“It found that a high proportion of carbohydrate in the diet (more than about 60% of energy) was associated with higher death rates. Most of the current debate about diet and health has focused on cardiovascular mortality, but there were no significant associations between carbohydrate intake and major cardiovascular diseases. The apparent excess mortality among those consuming high carbohydrate diets was from non-cardiovascular deaths and is unexplained.

“Only 11% of participants are from Europe or North America and the relevance of this data for UK dietary recommendations is limited. The background diet of most of the countries in this analysis is very different from the UK. For example, here only the highest quintile (top 20%) of dietary fat intake reaches the average intake for the UK and the lowest quintile (bottom 20%) of carbohydrate is close to the UK average. There are many other non-diet related factors which contribute to differences in ill-health and the causes of death.  It is quite possible that the higher mortality observed in this study in groups consuming a high proportion of energy from carbohydrate and less from fat, reflects differences in socio-economic status that cannot be adequately removed from the statistical analysis of the relationship between diet and health outcomes.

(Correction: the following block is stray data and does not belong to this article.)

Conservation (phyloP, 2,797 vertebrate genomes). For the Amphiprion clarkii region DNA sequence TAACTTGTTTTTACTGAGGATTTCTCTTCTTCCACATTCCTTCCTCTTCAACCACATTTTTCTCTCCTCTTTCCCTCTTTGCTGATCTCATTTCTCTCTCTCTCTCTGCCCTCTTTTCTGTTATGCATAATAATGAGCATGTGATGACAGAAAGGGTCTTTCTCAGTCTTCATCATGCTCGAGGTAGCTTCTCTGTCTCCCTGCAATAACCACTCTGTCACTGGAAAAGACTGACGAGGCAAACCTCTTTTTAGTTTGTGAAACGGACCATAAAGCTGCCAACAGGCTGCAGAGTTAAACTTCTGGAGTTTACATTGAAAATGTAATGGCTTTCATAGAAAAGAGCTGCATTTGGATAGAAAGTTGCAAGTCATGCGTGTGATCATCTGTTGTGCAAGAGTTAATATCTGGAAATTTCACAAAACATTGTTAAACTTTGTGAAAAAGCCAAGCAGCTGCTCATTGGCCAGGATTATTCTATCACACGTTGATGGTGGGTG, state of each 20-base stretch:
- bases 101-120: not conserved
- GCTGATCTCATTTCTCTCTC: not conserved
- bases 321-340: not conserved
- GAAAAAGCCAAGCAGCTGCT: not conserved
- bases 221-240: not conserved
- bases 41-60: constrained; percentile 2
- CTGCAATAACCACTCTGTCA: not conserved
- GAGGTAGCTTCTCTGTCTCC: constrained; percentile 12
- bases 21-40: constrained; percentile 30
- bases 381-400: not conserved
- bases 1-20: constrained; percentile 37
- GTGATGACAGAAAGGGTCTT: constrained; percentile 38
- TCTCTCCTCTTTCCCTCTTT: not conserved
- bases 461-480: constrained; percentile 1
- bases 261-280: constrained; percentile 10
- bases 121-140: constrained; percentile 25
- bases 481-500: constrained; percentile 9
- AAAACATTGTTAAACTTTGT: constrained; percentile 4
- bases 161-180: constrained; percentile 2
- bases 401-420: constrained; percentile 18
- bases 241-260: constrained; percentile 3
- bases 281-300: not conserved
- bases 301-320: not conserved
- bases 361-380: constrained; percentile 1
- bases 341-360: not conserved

“In their press release the authors remark “The best diets will include a balance of carbohydrates and fats – approximately 50-55% carbohydrates and around 35% total fat, including both saturated and unsaturated fats.” This is a thumbs-up for UK recommendations which advise up to 35% energy from fat and an average of 50% energy from carbohydrate (of which only 5% should be sugar).”

 

Declarations of Interest:

None declared